The Collection Management Team was abuzz with excitement on Saturday with the arrival of a new artefact; a silver-gilt rectangular plate from a Medieval book cover. The plate dates from around the  13th to 15th century and depicts a saint possibly St Peter seated on a throne holding a book to his chest.

The plate would have been one component of the cover of the “treasure binding” of a medieval religious book, most likely a delux edition of a gospel, missal or prayer book. The luxurious nature of these books reflects their sacred nature and it is likely they were commissioned by wealthy people, churches, senior clergy or royalty. You can see the four holes in the corners where the plate was attached to the wooden cover of the book. It is possible that some of the holes were inset with precious stones. The other spaces would have revealed an underlying colour.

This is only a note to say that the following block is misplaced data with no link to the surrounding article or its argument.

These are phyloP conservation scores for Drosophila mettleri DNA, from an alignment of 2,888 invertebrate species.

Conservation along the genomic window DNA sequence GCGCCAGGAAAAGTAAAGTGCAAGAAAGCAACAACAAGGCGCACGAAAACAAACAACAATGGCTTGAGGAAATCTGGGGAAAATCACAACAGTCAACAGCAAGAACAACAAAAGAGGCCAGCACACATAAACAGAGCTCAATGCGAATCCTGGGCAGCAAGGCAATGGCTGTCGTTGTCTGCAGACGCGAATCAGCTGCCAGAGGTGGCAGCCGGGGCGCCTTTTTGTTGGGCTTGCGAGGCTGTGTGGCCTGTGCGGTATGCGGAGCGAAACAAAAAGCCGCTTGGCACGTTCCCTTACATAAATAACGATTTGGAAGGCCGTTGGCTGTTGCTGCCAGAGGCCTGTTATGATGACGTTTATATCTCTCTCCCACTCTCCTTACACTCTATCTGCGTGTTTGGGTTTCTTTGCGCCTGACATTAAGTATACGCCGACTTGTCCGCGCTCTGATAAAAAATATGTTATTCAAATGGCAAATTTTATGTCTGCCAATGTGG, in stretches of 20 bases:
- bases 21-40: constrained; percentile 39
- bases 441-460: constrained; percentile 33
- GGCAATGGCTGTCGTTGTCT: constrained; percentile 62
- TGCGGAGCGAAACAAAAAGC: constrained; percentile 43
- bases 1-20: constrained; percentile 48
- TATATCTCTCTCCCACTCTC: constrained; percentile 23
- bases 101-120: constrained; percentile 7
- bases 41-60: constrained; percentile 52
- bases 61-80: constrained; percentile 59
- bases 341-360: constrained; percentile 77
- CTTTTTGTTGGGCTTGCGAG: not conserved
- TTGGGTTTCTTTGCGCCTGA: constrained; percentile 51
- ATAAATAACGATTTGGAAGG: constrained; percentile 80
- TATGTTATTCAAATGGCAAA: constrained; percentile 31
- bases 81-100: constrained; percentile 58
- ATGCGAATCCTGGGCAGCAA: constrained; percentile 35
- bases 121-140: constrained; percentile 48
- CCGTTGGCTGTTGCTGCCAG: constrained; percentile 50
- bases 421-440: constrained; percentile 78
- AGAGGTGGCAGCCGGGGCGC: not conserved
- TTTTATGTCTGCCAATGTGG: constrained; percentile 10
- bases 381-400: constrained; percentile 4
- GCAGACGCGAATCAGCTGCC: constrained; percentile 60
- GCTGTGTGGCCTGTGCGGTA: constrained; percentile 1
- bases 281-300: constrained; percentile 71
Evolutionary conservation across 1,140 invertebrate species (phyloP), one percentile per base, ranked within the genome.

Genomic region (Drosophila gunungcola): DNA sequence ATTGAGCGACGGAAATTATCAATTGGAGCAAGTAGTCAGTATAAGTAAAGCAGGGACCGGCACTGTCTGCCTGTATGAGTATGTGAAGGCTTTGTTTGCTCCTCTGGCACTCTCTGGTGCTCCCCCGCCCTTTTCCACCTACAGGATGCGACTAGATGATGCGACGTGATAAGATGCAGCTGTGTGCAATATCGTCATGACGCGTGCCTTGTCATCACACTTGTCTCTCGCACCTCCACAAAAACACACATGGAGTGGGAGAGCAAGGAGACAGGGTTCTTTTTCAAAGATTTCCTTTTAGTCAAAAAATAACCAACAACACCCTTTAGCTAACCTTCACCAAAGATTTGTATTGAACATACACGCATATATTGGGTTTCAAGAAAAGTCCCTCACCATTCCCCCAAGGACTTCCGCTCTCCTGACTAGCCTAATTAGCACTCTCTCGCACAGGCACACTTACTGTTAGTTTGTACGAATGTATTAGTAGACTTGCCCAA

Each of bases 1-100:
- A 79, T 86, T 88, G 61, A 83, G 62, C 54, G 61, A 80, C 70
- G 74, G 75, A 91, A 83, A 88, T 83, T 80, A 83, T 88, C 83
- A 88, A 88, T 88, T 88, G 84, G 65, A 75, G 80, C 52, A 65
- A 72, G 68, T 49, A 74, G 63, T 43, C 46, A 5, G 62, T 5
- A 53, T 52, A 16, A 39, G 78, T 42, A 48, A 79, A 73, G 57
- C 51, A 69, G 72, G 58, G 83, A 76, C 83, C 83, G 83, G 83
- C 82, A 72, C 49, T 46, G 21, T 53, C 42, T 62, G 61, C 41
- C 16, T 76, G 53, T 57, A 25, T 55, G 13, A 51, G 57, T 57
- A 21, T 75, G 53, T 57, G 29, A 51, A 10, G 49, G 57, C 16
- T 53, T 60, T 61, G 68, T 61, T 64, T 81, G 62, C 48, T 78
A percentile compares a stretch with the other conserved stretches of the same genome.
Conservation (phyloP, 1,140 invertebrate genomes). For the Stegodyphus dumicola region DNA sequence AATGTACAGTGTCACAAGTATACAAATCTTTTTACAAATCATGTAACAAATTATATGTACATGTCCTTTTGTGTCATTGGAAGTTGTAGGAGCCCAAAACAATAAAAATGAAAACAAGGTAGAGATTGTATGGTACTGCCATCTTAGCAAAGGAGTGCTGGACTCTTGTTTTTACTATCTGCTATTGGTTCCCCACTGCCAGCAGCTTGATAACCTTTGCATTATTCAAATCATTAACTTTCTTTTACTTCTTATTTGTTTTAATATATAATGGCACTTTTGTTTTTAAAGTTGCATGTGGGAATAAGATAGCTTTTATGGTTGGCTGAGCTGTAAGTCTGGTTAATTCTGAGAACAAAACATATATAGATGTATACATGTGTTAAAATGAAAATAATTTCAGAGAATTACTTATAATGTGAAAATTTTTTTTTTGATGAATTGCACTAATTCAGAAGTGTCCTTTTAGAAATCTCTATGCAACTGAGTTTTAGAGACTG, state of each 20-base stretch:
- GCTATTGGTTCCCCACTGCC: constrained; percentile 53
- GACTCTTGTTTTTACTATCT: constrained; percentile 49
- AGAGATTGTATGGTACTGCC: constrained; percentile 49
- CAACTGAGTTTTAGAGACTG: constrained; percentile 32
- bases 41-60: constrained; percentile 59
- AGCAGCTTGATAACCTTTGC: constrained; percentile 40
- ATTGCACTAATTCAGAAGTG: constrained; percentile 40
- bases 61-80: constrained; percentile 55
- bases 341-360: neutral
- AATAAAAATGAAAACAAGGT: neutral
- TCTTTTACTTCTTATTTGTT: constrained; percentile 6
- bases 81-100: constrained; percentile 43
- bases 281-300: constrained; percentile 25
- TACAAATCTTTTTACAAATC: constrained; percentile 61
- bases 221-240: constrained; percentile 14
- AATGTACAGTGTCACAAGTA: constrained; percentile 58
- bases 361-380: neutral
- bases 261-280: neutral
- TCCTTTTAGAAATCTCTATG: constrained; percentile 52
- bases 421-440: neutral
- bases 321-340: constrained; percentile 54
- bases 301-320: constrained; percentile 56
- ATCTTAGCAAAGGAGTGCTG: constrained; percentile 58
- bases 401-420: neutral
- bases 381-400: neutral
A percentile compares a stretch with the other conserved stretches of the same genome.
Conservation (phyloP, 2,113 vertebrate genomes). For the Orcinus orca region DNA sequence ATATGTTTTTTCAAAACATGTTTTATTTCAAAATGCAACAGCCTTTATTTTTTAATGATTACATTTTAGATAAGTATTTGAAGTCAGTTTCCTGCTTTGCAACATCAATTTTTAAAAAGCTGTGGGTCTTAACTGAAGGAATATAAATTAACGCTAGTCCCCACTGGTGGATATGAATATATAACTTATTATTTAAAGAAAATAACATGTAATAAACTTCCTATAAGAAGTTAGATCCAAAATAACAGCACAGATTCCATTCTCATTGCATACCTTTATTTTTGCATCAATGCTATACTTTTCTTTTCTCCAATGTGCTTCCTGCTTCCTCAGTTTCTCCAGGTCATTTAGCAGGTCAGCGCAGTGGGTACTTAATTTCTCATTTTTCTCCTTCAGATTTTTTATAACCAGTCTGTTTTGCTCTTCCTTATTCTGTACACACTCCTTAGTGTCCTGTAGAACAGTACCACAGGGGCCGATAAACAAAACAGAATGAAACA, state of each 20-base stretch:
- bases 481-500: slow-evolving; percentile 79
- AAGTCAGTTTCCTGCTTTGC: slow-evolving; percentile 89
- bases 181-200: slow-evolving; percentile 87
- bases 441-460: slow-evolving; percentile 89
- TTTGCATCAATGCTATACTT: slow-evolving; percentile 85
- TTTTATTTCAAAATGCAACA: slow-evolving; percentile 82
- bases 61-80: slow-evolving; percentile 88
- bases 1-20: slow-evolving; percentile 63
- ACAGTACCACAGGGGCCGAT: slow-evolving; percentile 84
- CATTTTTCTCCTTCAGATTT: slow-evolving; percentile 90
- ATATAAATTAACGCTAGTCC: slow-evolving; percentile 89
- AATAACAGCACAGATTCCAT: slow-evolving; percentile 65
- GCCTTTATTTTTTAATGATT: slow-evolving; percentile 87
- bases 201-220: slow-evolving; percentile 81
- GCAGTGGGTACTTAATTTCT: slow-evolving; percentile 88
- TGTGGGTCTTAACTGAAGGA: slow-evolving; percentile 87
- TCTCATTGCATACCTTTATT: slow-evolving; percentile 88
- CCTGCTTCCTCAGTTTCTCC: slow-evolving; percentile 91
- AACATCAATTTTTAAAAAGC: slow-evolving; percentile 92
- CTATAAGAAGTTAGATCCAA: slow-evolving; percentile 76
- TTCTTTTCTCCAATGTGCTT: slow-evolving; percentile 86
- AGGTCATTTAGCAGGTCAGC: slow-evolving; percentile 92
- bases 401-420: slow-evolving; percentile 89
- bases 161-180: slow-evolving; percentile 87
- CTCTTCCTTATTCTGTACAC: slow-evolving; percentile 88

Very few of these sumptuous medieval bindings have survived the reformation and the dissolution of the monasteries in England when ecclesiastical libraries were rounded up and treasure bindings were removed from “Popish” books of devotion. Most of the surviving examples of these come from Catholic areas of Continental Europe that have avoided wars and revolutions. One of the best-known examples is the cover of the Codex Aureus of St Emmeran.

Consequently, it is unusual to acquire an English plate from a book cover in such good condition. The filigree work on it is not a common feature so the Collection Management Team looks forward to uncovering some of the mysteries that come with such an intriguing artefact.